The Remains Were Obliterated. Chile Will Search for Them

50 years after Pinochet's coup, the Chilean government will look for the missing
By Kate Seamons,  Newser Staff
Posted Aug 30, 2023 11:51 AM CDT
The Remains Were Obliterated. Chile Will Search for Them
A banner that asks in Spanish "Where are the disappeared detainees?" is unfurled over the Mapocho River in Santiago, Chile, on Wednesday.   (AP Photo/Esteban Felix)

September will bring with it the 50th anniversary of the coup that brought down Chile's democratically elected government and established Augusto Pinochet's dictatorship in its stead—and ahead of that anniversary, Chile on Wednesday is set to move forward with its plan to find the remains of those who were taken, tortured, and killed. During the Pinochet regime, which ran from 1973 to 1990, 1,469 people vanished, reports the New York Times, with remains of just 307 of them ultimately found and identified. The new National Search Plan is the first time the country's government has embarked on an effort to find the missing; in the absence of it, family members, largely women, have been the ones fighting for answers. The Times reports that known burial sites have surfaced thanks to court cases they waged.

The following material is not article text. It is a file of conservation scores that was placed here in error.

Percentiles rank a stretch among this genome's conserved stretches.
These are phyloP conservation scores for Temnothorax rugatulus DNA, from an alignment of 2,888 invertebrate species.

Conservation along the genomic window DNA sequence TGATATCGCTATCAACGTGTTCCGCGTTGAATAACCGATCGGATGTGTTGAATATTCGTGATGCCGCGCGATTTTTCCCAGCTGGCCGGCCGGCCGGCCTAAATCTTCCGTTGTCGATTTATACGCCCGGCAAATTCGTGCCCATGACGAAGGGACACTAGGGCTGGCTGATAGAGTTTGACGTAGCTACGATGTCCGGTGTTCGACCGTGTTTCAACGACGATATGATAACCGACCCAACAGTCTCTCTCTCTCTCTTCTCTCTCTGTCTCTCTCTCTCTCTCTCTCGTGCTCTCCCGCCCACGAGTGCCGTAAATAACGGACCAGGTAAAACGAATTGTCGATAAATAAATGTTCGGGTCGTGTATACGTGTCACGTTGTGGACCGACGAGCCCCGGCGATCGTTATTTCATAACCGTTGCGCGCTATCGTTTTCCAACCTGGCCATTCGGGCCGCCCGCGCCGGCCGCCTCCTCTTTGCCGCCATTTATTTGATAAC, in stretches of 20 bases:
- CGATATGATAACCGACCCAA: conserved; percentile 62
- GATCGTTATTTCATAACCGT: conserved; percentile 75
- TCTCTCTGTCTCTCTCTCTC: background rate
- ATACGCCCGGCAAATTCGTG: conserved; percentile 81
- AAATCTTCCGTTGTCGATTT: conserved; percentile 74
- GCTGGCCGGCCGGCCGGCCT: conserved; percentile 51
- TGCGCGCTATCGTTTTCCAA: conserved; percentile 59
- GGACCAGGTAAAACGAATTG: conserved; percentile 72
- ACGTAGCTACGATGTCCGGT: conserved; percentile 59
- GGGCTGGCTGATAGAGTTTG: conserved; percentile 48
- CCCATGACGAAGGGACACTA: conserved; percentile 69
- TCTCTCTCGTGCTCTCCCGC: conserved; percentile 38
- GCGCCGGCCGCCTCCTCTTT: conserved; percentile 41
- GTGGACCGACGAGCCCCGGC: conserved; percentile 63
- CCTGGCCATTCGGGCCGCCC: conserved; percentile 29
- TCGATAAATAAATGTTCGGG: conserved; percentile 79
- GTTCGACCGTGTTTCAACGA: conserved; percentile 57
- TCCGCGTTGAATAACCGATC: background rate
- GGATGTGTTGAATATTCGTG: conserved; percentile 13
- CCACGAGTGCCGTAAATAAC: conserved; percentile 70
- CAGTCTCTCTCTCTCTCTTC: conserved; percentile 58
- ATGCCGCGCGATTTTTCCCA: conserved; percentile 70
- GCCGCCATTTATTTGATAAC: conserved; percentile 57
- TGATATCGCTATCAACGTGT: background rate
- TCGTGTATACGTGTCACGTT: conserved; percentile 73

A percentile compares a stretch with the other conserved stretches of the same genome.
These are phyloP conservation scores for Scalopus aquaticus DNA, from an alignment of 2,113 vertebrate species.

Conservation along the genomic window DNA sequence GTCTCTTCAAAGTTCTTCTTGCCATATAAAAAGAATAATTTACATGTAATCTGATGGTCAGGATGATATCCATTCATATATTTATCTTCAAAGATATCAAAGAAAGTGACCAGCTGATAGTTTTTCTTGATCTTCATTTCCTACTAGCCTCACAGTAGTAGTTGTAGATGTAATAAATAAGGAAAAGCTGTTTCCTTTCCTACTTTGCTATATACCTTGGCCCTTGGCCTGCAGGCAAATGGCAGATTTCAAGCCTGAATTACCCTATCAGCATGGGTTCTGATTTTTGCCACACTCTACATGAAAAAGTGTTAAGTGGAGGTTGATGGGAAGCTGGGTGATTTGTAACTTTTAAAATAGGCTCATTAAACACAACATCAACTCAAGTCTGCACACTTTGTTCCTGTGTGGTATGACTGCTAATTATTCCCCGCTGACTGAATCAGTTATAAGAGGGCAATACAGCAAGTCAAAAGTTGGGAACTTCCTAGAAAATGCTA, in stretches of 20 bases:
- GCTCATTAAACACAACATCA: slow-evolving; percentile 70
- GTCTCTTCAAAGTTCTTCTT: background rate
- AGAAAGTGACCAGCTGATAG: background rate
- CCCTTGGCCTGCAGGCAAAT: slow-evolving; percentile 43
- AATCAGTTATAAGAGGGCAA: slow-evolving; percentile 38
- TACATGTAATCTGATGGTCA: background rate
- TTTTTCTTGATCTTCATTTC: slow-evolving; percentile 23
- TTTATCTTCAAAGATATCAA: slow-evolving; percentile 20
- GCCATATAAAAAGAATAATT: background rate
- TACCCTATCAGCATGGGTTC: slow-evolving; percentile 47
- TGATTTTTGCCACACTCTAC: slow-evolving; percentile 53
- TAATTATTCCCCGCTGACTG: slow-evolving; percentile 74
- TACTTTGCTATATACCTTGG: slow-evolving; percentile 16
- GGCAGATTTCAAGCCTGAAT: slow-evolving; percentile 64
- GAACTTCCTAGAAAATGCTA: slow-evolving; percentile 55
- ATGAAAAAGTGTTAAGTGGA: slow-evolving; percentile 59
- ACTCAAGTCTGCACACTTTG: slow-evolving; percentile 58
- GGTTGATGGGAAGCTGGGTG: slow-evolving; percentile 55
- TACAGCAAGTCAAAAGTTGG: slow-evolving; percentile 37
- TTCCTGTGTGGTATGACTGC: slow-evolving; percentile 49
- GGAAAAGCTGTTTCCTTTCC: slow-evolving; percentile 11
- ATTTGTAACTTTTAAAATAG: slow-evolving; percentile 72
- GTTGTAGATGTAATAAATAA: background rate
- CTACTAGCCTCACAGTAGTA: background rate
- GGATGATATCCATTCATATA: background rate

How President Gabriel Boric's plan will take shape: Prodigious judicial case files and other documents that have been held by various agencies and groups will be consolidated and digitized to allow information to be cross-referenced, and funding will go to the exploration and excavation of known or suspected burial sites and testing of remains. The plan, somewhat controversially, doesn't involve questioning military members or associated collaborators in a bid for further information. The Times makes clear the long odds against the effort.

After 15 missing men's remains were found in an unused limekiln in 1978, Pinochet ordered that all other remains be exhumed and obliterated. "Bodies were dumped in the ocean or volcanoes. Others were blown up or incinerated," per the Times. And executions took place across Chile, "from the vast northern desert, to the dense forests of the south," reports the Guardian. What remains to be found in most cases are fragments at best. "That was a brutal shock," said one woman who received just five bits of bone belonging to her father after a 2001 excavation. "No one ever thought we would find tiny pieces. We imagined finding their entire bodies." (More Chile stories.)

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